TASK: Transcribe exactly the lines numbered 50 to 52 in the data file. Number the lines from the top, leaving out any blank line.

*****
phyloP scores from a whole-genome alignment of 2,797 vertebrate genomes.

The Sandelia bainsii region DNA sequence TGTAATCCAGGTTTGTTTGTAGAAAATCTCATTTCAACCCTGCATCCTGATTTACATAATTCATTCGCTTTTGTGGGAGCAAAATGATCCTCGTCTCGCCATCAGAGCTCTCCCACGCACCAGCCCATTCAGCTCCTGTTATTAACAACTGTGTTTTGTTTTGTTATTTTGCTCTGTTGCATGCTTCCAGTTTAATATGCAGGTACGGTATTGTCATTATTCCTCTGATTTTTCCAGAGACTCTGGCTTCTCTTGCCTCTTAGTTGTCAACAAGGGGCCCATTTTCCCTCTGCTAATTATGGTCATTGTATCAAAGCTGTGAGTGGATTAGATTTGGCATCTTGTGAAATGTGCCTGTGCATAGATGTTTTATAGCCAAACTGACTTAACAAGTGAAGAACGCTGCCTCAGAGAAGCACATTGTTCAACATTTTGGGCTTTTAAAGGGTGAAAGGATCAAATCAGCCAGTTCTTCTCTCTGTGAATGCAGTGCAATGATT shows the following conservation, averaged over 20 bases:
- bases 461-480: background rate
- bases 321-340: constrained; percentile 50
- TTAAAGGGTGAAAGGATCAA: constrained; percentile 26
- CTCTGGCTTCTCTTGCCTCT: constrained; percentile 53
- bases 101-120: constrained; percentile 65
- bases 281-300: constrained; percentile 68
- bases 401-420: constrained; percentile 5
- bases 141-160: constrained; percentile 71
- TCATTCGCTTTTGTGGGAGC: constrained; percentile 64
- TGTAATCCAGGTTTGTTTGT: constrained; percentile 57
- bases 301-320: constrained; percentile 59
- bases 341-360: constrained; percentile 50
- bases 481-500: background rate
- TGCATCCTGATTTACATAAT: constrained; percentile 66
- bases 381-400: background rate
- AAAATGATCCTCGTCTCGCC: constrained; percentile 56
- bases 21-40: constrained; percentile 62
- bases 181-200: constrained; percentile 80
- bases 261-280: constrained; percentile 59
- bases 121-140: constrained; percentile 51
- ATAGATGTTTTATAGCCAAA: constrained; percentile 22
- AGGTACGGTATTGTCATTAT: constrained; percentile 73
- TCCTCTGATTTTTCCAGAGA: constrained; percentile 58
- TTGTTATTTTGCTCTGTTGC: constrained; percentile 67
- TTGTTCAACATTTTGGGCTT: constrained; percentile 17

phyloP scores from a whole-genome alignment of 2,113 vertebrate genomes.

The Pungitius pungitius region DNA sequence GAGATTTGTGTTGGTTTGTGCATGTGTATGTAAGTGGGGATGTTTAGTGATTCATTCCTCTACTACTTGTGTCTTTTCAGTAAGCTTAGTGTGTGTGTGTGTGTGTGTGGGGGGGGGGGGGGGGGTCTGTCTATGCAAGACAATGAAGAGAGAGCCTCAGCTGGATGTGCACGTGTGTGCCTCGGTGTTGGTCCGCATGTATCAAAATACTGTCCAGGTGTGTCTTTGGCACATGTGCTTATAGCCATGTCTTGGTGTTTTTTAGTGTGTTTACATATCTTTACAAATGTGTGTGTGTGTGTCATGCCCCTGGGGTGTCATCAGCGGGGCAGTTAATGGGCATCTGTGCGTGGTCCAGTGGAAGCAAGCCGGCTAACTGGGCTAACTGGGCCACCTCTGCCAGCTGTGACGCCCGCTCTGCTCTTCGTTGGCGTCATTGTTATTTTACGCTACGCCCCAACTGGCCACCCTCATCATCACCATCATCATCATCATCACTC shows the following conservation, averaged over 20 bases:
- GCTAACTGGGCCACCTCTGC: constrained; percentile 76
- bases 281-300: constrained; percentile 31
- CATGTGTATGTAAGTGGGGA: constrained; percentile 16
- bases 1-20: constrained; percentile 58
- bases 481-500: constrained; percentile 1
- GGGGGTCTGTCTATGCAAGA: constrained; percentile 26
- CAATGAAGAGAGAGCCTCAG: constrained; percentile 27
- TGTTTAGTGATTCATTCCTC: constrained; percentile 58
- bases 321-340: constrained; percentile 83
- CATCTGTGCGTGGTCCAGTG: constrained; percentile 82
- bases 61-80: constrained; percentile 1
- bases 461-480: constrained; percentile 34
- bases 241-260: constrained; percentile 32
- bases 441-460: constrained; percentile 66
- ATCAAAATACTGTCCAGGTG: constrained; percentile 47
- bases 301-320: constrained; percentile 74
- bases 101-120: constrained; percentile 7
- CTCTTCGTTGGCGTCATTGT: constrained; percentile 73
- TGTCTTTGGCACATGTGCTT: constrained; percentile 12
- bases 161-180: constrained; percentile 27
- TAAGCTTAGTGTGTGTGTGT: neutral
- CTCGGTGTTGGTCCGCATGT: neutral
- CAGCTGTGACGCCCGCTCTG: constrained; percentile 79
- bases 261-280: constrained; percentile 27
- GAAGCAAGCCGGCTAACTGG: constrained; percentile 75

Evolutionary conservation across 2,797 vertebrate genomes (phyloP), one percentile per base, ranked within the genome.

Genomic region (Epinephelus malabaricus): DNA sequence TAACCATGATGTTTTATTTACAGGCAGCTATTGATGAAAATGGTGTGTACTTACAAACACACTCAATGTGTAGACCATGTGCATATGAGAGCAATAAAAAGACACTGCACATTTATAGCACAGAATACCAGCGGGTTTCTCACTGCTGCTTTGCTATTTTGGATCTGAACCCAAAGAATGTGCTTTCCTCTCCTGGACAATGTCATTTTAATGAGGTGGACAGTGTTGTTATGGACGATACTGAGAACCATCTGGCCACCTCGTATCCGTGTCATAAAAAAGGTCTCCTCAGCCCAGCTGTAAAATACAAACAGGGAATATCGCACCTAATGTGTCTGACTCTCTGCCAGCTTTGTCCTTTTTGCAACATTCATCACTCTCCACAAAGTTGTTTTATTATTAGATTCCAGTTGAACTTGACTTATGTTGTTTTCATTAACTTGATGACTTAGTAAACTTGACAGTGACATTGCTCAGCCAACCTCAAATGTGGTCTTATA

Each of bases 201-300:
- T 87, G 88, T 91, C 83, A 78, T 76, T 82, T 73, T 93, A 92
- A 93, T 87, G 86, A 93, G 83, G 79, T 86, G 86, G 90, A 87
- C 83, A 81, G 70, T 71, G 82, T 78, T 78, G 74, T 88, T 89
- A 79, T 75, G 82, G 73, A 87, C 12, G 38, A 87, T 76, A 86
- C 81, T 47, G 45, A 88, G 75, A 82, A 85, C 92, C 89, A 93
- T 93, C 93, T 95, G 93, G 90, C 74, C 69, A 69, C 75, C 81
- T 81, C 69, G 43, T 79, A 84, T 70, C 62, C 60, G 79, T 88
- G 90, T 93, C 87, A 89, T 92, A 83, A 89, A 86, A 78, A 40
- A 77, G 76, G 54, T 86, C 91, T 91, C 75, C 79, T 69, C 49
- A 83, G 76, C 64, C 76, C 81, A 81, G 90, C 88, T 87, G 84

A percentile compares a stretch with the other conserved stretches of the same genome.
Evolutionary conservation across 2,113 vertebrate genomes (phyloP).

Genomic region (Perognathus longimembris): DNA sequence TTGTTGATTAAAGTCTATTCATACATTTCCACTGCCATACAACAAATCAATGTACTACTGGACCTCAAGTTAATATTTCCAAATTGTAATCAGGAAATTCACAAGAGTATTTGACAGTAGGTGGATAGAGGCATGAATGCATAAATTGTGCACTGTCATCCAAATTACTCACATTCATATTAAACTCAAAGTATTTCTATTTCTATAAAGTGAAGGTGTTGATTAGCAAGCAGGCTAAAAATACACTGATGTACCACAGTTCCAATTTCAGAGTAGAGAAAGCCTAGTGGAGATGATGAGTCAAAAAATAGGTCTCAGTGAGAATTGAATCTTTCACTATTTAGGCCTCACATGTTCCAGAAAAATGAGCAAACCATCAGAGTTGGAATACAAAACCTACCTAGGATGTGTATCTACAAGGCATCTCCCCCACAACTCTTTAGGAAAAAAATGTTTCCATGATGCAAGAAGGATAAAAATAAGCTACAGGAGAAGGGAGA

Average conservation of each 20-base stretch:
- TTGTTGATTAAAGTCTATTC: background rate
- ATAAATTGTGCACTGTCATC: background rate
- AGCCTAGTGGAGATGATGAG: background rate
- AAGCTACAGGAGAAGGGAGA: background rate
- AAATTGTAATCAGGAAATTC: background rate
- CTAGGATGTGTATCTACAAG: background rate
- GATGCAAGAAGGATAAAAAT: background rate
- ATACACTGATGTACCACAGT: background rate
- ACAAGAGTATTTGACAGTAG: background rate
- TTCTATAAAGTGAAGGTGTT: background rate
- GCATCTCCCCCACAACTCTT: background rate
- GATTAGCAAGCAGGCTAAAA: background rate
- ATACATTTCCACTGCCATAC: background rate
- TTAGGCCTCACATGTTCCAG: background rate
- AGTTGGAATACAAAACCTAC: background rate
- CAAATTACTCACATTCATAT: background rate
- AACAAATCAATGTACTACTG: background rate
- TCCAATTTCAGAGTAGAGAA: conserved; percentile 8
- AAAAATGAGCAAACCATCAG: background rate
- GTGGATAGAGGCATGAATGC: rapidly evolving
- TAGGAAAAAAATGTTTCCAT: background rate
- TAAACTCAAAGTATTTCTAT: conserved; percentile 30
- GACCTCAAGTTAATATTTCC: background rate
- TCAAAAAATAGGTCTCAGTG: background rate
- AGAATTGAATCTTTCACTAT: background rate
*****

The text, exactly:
- TAAGCTTAGTGTGTGTGTGT: neutral
- CTCGGTGTTGGTCCGCATGT: neutral
- CAGCTGTGACGCCCGCTCTG: constrained; percentile 79